22 Aug At the heart of Pommard: Fanny Sabre & Lejeune
Pommard in Burgundy has everything I desire from a village: a bakery, a café, a natural wine bar serving good food, peace & calm, and historic stone buildings. It’s also home to two domaines renowned for producing quality natural wine: Fanny Sabre and Lejeune. We visited both with Clos Driver Wine Tours. These wines are the perfect balance between masculine and feminine.
Pommard is in the Côte de Beaune wine-producing region, on the Côte d’Or escarpment. Here, they produce red wines, made from Pinot Noir grapes. The power of the wines comes from the complexity of the soils and the iron-rich clays. The more pronounced, sun-exposed slopes, where the clay gives way to a stonier topsoil to allow for better drainage, produce the 1er Crus. There are no Grands Crus in Pommard.
Ask Anglo-Saxons to name a Burgundy, and Pommard is likely to be on the list. This is not just about the quality of the wine, but also, some say, the ease with which non-French speakers can pronounce Pommard. Marketing should not be sniffed at.
Open an AOC Pommard cuvée within 2-5 years and it releases notes of blueberries and blackberries; 7-10 years, plum, musk, leather and delicate old roses; and 10-15 years, musk, autumn forests and mushrooms. Drunk young, decant them to soften the tannins. Aubert Lefas, who manages Domaine Lejeune, explains this in an interview with Vins de Bourgogne.
Masculine-feminine energies of Pommard
Hocus-pocus or not, the great spiritual traditions of the world all prescribe a balance of masculine and feminine energies. When it comes to wine, AOC Pommard is famous for its strong tannins, placing it on the masculine side of the reds of Burgundy.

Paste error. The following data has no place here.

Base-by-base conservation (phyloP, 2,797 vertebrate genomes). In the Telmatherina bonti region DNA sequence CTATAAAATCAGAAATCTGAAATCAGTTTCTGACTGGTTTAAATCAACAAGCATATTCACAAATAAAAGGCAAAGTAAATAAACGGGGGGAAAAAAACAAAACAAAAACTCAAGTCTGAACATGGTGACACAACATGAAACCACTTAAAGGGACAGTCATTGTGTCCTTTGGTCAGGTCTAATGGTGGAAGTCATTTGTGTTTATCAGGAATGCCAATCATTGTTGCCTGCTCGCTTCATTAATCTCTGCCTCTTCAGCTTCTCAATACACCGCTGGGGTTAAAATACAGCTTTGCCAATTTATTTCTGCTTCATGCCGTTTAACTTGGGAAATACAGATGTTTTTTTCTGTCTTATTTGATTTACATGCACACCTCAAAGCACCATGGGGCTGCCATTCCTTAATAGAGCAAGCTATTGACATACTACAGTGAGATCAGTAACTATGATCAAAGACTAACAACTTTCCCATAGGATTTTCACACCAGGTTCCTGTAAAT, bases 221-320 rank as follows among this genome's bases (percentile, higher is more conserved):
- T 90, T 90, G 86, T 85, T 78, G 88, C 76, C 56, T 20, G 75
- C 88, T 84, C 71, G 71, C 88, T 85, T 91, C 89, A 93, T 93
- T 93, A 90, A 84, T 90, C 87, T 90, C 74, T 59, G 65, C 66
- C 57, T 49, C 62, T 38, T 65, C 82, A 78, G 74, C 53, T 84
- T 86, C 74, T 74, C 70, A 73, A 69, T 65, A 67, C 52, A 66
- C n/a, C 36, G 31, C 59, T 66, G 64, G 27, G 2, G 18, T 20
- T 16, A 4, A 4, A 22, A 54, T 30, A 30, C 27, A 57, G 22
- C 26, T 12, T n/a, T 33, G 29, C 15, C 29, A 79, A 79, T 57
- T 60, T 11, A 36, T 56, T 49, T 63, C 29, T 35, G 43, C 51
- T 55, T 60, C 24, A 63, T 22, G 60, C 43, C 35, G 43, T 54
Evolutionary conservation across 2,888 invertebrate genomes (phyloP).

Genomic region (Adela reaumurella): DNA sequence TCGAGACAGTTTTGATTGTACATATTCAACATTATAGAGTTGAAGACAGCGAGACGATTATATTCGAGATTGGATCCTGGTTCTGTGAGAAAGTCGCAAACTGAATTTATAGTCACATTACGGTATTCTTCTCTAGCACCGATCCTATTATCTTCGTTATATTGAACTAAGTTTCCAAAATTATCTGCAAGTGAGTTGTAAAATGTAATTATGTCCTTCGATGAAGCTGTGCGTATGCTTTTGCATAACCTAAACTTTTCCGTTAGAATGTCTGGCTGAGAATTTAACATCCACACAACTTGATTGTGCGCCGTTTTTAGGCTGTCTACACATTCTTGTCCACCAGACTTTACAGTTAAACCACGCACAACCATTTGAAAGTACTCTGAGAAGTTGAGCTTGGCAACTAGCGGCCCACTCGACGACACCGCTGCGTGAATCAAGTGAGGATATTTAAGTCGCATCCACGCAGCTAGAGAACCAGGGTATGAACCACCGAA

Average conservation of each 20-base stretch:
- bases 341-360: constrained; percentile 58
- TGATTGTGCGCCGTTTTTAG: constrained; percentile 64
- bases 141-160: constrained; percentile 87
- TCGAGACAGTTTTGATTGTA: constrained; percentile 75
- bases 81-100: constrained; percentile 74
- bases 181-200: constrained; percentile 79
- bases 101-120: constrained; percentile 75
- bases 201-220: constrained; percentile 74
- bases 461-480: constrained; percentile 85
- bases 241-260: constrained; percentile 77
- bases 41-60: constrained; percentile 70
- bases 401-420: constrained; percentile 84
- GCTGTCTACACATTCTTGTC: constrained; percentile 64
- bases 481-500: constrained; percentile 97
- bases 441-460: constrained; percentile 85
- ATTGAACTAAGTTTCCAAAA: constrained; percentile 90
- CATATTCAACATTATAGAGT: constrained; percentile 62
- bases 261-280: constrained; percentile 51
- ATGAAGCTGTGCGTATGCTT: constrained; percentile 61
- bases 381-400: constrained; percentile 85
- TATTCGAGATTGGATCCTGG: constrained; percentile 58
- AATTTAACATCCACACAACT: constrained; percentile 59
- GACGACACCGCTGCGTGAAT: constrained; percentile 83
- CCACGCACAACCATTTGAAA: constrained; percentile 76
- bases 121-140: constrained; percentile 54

This structured, powerful masculine energy, for which the Pommard wines are so well-known, needs to be balanced with a seductive, flowing feminine force to make it a good Pommard. In wine language, this might be translated as achieving the right balance between tannins, acidity, fruit and aroma.
By the way, we are not talking men-women here. We all have a masculine and feminine side, according to many spiritual traditions.
Domaine Fanny Sabre
Fanny Sabre’s wines offer the perfect balance, whether between masculine and feminine, or between tannins, acidity, fruit and aroma.
She took over the family domaine of 4.5 hectares in 2005. As well as Pommard, Fanny has plots in Beaune, Meursault and Volnay.
Her cuvées include four 1er Cru: Les Charmots from Pommard, Charmes from Meursault and Les Chouacheux, and Les Sceaux and Vignes Franches from Beaune.
Her labels are also putting the feminine into wine production.
As shown in the featured image, the label of her Cuvée Anatole shows a coquettishly dressed woman bending over to (almost) reveal her derrière while playing boule. This comes from the French expression, faire Fanny, to do Fanny, to score no points in boule. The origins of the story behind this expression are unknown. The tradition in France is that when playing boule, the player who scores no points has to kiss the derrière of Fanny … hence the statues and pictures of Fanny’s bare derrière at boule grounds across the country.